Everyone in Elif Shafak’s new novel, Three Daughters of Eve, is conflicted, at cross-purposes, with mixed feelings about Turkey, self, politics, east, west, God. They are microcosms of Turkey itself, a country that is a crossroads. Shafak comes to the Free Library at 7:30 p.m. on Wednesday for a free appearance. It’s a powerhouse pairing, with writer Siri Hustvedt and her new collection, A Woman Looking at Men Looking at Women: Essays on Art, Sex, and the Mind.
Born in France into a Turkish family, Shafak, 46, is the ultimate modern cosmopolite. She has lived all over the world (London, for example, where I reached her by phone), including her beloved Istanbul, one of the locales in Three Daughters of Eve. As a novelist and public voice, she has won many awards and is often called the best-known female writer in Turkey. Three Daughters involves Peri Nalbantoğlu, a girl growing up; her polarized Turkish family; university life at Oxford; and momentous questions of identity, gender relations, belief, and the future of Turkey. Gracious, engaging, and passionate, Shafak spoke about her novel, her political anxieties, and why, in the end, everything depends on women.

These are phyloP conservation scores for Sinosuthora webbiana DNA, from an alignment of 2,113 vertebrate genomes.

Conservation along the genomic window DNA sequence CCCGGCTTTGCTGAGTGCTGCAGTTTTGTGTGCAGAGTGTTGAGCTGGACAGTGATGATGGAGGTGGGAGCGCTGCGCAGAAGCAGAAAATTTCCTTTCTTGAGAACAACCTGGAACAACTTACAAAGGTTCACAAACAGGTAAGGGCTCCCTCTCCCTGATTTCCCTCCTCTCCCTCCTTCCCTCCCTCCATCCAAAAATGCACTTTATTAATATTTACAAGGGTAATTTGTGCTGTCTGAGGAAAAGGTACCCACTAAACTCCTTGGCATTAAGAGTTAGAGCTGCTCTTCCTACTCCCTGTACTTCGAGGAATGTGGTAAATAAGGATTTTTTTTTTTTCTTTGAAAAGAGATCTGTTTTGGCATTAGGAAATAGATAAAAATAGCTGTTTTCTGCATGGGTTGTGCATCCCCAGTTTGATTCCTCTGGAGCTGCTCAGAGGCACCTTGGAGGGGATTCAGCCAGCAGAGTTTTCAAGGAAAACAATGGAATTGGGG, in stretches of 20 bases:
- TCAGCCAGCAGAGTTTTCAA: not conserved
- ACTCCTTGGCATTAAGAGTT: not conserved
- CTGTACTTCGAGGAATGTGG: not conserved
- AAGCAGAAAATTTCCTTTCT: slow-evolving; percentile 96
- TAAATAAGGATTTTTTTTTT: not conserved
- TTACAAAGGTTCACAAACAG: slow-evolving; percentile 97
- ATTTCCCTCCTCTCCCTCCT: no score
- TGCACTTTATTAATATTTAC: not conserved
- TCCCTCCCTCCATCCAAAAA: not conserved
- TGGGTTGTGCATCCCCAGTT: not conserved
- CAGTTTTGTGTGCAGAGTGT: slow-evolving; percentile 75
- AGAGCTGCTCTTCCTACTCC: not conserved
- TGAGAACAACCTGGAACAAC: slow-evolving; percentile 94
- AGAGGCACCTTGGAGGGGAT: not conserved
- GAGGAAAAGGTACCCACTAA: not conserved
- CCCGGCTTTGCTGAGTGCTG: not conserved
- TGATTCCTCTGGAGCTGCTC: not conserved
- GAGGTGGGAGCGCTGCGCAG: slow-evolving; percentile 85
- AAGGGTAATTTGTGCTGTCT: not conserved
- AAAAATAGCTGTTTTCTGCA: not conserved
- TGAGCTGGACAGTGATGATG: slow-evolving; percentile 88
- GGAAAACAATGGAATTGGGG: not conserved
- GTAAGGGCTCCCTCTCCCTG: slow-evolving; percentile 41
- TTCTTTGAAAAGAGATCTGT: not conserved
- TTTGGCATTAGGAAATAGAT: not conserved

Much of Three Daughters is set at Oxford, where three young women – free-spirited, Iranian-born Shirin; Muslim Egyptian American Mona; and Peri – become great friends. They dub themselves the Sinner, the Believer, and the Confused. Are these three aspects of your younger self?
We all have times when we have felt like a sinner, a believer, and the confused one. In part, I wanted to focus on the confusions of our time. And it’s no coincidence that the Turkish girl is the confused one. As a nation, we are pretty confused about who we are, our history, our identity. Yet we have no collective memory of the past, just a lot of confusion in culture, history, and politics.
Mensur Nalbantoğlu, Peri’s father, is fascinating. He’s secular, rationalistic, yet he supports authoritarian government – a stance that would surprise rationalists over here. Are there many men like that in Turkey?
I myself have no sympathy with any kind of authoritarianism in Turkey; what we need is a true, pluralistic, functioning democracy. Yet part of me sympathizes with Mensur very much. He’s a sorrowful man. Clearly his marriage is messed up, and his family, and that intensifies his sorrow. But he loves Peri and sells his car just so his daughter gets the best education.